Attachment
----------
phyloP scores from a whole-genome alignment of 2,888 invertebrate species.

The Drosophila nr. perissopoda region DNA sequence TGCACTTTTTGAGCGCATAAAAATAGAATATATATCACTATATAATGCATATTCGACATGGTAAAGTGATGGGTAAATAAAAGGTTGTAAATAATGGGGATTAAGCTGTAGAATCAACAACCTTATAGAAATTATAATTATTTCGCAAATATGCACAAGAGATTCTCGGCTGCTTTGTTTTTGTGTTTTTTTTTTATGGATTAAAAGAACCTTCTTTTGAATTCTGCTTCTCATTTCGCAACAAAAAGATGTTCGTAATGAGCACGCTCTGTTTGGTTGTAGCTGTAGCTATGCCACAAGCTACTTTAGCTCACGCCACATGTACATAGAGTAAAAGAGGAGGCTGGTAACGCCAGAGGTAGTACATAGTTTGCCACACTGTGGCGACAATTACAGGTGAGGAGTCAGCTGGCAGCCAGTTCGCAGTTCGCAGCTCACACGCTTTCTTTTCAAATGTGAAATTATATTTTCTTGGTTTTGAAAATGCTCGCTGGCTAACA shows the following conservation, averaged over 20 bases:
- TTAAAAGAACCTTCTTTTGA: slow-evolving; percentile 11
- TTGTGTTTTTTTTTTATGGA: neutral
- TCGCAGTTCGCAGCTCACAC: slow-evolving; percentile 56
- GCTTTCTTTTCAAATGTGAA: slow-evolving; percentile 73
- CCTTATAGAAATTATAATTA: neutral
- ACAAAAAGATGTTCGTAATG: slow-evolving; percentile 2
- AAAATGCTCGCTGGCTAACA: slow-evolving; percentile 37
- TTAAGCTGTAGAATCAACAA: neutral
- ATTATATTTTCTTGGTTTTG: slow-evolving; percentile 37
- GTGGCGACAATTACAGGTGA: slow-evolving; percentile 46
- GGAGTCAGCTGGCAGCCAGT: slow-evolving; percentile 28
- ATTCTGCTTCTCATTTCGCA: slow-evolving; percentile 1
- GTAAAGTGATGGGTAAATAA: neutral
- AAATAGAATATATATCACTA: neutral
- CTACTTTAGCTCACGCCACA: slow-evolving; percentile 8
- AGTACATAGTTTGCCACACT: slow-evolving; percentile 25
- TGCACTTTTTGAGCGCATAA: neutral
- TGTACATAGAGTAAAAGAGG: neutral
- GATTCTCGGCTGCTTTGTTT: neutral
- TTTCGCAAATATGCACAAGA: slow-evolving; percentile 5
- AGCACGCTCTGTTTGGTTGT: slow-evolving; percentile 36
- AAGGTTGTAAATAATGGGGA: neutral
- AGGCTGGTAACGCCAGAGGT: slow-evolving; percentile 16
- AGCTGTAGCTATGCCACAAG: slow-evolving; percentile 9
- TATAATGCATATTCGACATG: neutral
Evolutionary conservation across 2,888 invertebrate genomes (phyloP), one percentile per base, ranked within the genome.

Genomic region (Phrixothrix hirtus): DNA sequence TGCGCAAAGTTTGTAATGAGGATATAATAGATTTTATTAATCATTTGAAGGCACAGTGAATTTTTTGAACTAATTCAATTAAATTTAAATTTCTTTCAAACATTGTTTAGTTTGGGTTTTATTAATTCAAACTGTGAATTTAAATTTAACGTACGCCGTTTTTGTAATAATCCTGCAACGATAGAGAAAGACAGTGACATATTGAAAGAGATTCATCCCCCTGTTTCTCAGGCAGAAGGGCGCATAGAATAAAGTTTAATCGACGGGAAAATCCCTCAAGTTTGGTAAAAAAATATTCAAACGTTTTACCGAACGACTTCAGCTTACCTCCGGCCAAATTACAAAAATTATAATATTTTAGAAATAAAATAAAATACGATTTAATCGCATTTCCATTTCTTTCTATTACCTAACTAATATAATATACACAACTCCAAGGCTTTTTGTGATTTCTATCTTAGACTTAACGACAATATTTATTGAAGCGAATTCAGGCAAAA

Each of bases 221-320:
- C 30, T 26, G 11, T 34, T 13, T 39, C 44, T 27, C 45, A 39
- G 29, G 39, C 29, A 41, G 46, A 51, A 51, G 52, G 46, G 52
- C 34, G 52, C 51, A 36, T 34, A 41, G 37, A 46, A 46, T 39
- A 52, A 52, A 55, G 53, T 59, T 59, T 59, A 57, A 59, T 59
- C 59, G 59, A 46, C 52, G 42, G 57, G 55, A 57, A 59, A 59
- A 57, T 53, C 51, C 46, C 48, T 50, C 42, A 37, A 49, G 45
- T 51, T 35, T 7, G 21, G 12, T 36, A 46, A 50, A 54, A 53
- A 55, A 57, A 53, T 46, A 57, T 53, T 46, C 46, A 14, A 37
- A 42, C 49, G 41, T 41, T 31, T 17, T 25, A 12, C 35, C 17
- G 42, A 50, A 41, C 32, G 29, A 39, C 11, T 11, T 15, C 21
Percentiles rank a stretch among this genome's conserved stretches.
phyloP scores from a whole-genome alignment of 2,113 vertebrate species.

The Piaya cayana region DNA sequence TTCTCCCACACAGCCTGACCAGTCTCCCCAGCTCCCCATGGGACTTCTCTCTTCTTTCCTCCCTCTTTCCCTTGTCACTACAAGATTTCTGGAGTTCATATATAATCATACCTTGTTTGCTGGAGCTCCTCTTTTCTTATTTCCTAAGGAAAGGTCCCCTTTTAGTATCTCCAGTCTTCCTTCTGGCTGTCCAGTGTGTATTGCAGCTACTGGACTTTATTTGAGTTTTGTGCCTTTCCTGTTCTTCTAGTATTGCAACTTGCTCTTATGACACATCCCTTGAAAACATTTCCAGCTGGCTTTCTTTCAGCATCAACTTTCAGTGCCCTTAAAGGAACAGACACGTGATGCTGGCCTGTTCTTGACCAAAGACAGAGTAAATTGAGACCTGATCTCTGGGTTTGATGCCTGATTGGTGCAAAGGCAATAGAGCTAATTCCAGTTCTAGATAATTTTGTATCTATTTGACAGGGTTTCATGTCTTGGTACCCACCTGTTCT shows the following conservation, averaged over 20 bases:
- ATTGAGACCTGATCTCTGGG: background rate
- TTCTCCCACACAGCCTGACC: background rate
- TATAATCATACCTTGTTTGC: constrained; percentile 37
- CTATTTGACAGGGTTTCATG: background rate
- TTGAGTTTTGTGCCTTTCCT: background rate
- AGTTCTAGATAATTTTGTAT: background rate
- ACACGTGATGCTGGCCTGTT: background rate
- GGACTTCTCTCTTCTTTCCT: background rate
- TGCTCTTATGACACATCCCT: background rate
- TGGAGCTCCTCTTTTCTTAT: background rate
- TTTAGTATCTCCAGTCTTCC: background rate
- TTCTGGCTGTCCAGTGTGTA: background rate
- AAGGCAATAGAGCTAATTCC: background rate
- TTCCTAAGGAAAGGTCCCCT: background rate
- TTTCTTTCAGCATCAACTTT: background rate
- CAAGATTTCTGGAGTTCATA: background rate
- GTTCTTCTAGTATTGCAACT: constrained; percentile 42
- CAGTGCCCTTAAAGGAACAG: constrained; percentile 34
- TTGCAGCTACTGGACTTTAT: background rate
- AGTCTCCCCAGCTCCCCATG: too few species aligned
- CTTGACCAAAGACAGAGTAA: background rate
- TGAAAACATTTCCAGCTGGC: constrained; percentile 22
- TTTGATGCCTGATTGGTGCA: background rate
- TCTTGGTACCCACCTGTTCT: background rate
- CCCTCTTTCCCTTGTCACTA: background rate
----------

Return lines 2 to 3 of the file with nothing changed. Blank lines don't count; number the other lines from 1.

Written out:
The Drosophila nr. perissopoda region DNA sequence TGCACTTTTTGAGCGCATAAAAATAGAATATATATCACTATATAATGCATATTCGACATGGTAAAGTGATGGGTAAATAAAAGGTTGTAAATAATGGGGATTAAGCTGTAGAATCAACAACCTTATAGAAATTATAATTATTTCGCAAATATGCACAAGAGATTCTCGGCTGCTTTGTTTTTGTGTTTTTTTTTTATGGATTAAAAGAACCTTCTTTTGAATTCTGCTTCTCATTTCGCAACAAAAAGATGTTCGTAATGAGCACGCTCTGTTTGGTTGTAGCTGTAGCTATGCCACAAGCTACTTTAGCTCACGCCACATGTACATAGAGTAAAAGAGGAGGCTGGTAACGCCAGAGGTAGTACATAGTTTGCCACACTGTGGCGACAATTACAGGTGAGGAGTCAGCTGGCAGCCAGTTCGCAGTTCGCAGCTCACACGCTTTCTTTTCAAATGTGAAATTATATTTTCTTGGTTTTGAAAATGCTCGCTGGCTAACA shows the following conservation, averaged over 20 bases:
- TTAAAAGAACCTTCTTTTGA: slow-evolving; percentile 11